It's funny. I was just thinking about how I could very well get some interesting parallels from this cute little fish story. The difference is, instead of being the little fish that got caught and swept away, I was kind of the little fish that got sent to a new home to live with a new family, but didn't know it until much, much later. So in essence, I'm the one that goes searching. And yes, I found Kimo. That's my brother.
I have to give credit to Charlie. He's been the one encouraging me all these years to try to locate my family. He's known the pain of not knowing where I came from. He's been with me over the years as I struggled to fill gaps in my life. He's been the abiding strength when I've been WAY too afraid to step out and search. I'd tell him, "They gave me up like yesterdays newspaper, WHY on God's earth would I want to face rejection again?...what if they don't want me?...what if...what if...what if?" He's been there. So when I shared all of this with Kimo, he hugged Charlie and said "Thank you for giving me my sister."
I didn't set out to find Kimo. I was actually trying to find my parents. The number listed was for James E. I got James E. Only I got James E. Jr., and not James E. Sr. (my father). Kimo is Hawaiian for James. Turns out Kimo is the oldest of my siblings. There are 12 of us. I have discovered over the past weeks that many of the things I was told about my adoption were not quite fact. I wasn't unwanted. I wasn't unloved. And I certainly wasn't forgotten. At least not forgotten by my mother. BUT, I was a huge surprize to my siblings. They didn't know about me because my mother never talked about me. It was a painful secret that she kept to herself, all these years. And the ones that were older than me were simply too young to remember that there was a "missing" baby.
Kimo has been the pace setter. He was the one that called all the family back in Hawaii and broke the news to my parents that I had contacted him. He gave my mother my number, and she called me the next day. When he returned my call to verify that I was indeed his sister, we cried together on the phone. It's been like that ever since. As the days progressed, I was getting at least a phone call a day from brothers and sisters I never really knew existed. I had always thought there were only 6-8 of us. I had no idea. They opened their hearts to me. They WANTED to know me, my family, my life. I was someone who had a family of origin. I was someone who had a rich and colorful family history. I was someone who looked like someone. I belonged.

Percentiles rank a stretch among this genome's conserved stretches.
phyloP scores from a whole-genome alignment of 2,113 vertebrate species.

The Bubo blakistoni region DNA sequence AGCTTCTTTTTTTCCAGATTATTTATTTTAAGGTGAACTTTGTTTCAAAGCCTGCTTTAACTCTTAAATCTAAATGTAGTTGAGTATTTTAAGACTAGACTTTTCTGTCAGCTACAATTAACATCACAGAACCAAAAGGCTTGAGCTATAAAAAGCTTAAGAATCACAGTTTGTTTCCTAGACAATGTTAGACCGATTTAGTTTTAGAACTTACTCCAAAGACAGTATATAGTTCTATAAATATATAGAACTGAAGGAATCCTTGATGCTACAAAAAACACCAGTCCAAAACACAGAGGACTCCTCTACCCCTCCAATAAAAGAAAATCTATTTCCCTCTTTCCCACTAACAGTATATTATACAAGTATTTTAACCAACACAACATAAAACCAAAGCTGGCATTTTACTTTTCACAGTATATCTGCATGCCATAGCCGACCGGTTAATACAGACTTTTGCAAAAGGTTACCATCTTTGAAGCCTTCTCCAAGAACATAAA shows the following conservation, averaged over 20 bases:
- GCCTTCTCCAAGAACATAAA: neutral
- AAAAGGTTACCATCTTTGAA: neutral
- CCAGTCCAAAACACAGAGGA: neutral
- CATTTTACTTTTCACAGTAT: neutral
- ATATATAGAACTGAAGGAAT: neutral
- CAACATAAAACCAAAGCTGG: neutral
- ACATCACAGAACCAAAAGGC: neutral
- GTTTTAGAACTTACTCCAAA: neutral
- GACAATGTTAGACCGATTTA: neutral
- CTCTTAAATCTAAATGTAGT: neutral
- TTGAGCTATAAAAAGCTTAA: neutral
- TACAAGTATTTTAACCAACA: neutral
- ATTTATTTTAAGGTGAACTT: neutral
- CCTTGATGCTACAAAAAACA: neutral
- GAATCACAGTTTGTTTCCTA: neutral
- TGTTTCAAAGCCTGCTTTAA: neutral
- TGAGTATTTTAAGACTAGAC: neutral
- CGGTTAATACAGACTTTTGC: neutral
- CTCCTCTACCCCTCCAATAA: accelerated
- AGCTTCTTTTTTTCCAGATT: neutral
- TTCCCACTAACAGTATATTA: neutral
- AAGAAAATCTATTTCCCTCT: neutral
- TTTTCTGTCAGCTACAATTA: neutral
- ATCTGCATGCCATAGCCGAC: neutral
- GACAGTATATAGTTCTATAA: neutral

Kimo, his wife Beth, and their two youngest children; Wai (17) and Josiah (15) came to visit us this past weekend. I was nervous, apprehensive, and a little bit scared. I knew I had no reason to be. But I always go back to that little voice in my head that says mean things like, "they won't like you cuz you're a big girl" or "they'll say, GOD you don't look like any of us!". Never would they do that...but I still have those destructive old tapes running. I was blown away that Kimo and his family drove for two days, from their home in Seattle, to come visit. The minute they pulled up in front of the house and Kimo jumped out of the car, he literally RAN to hug me. And when he hugs, you feel HUGGED! We held each other and wept. He said.."I love you, Sis" For the first time in my life, those words had impact. Beth is soft-spoken and wonderful. Wai is quiet and shy..but Averie and Caris had a way of drawing her out and they talked into the wee hours. Josiah and Bry; well, let's just say there was lots of punching, wrassling, and typical teenage boy antics. Kimo, Charlie, Beth, and I talked and talked and talked. They brought a huge bin full of photo albums and we shared back and forth. So many years to catch up on. So many stories to tell. How do you fit 40 plus years into 2 days? We tried.
Sunday came too quickly. We laughed until it hurt. We cried. We planned for future holidays and summer trips. He told me how happy everyone in Hawaii was that we were coming "home" to visit in July. He said to expect a HUGE crowd at the airport when we arrive. I was told there was so much more to learn that he was afraid that I might be overwhelmed. I assured him I was ready. Bring it on. I want to know everything. I want to know everyone.
Yes, everyone that we've shared this story with has told us that it's the stuff "Oprah" and "Dr. Phil" segments are made of. I'm just happy to give MY family (Charlie and the kids) the family that I've never had...until now. And the best part is, they want us as much as we want them.